Step into my living room and take a deep sniff.
Yeah. It smells like Christmas. More specifically, my living room is filled with the sharp, pungent smell of noble fir tree, mixed with fresh-baked sugar cookies, and the fragrance of First Frost. Do you know what first frost smells like?
Neither do I.
But, according to Bath & Body Works, it smells like this $10 candle flickering on my TV stand, along with Caramel Apple Cider, Winter Wonderland, and Autumn Woods. If I were light them all, then I could bottle the new scent and label it, “Holiday Overload.” Better yet, I could call the combination of scents, “Childhood Christmas,” then ship it to my kids when they’re all grown up and living away from home.
Our scents…I mean sense of smell is pretty mingled up with our memories and emotions. More so than our other senses, as the olfactory bulb is pretty well connected with the parts of our brains that process emotion and memory. That’s why, when we smell a freshly sharpened pencil, your memory evokes the stern face of your 4th-grade teacher. Or why a whiff of fresh, damp mint may suddenly whisk you back to that group hike through the woods one summer thirty years ago. I tend to associate the stench of cigarettes with family road trips when I was a kid, hanging my head out of the car window to gulp in breathable air while my mother chain-smoked.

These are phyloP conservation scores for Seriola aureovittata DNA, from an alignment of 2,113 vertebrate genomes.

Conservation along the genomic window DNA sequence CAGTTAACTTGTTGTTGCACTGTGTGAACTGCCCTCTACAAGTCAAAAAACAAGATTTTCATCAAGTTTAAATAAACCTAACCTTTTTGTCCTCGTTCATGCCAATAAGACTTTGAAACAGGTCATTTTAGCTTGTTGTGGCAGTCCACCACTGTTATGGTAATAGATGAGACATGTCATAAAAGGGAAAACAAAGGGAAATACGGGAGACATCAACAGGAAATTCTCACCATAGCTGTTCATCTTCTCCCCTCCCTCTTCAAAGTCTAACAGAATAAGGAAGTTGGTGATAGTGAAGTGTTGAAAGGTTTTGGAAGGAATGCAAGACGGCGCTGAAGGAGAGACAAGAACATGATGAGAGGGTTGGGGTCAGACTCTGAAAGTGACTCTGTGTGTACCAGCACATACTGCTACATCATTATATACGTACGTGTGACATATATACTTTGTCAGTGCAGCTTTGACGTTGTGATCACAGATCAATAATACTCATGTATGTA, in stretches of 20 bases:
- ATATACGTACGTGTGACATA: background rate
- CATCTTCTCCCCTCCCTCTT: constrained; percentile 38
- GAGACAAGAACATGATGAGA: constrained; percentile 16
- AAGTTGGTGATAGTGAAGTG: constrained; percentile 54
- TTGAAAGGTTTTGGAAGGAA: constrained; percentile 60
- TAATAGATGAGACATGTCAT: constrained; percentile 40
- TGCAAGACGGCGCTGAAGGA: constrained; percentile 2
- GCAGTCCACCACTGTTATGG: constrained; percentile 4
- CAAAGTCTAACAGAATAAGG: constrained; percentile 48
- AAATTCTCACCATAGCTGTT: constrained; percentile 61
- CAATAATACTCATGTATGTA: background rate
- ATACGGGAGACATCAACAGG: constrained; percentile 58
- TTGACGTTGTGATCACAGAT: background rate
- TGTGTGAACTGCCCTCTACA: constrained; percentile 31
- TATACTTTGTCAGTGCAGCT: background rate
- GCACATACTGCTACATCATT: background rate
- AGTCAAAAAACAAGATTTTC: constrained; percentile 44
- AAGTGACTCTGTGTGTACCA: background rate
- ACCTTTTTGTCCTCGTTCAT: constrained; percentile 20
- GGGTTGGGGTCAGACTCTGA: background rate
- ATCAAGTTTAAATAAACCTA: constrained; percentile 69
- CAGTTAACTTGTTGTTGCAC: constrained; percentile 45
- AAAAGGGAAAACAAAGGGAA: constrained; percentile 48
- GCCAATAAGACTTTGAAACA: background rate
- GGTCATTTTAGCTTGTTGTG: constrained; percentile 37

Smell is such a powerful thing. Do you know that sniffing certain essential oils can treat pain, nausea, anxiety, depression, insomnia, sore joints, and dementia?
Neither do scientists.
But that hasn’t stopped people from turning to aromatherapy as a form of alternative treatment for thousands of years. Need an energy boost? Inhale the scent of lemon or tangerine. Fill your home with lavender to boost memory, or ylang ylang to enhance intimacy.
Despite the fuzzy science, I enjoy being surrounded by good smells. I shower daily in sunshine and daisies (according to to my favorite body wash), then lather my body with Happy Vibes skin cream. Every now and then, when no one is looking, I lift my wrists to my nose and inhale deeply. Maybe little bits of fragrance are actually releasing some feel-good chemicals in my brain, or maybe it’s totally psychological. All I know for sure is that when everything around me smells good, I feel pretty good, too. It all makes scents.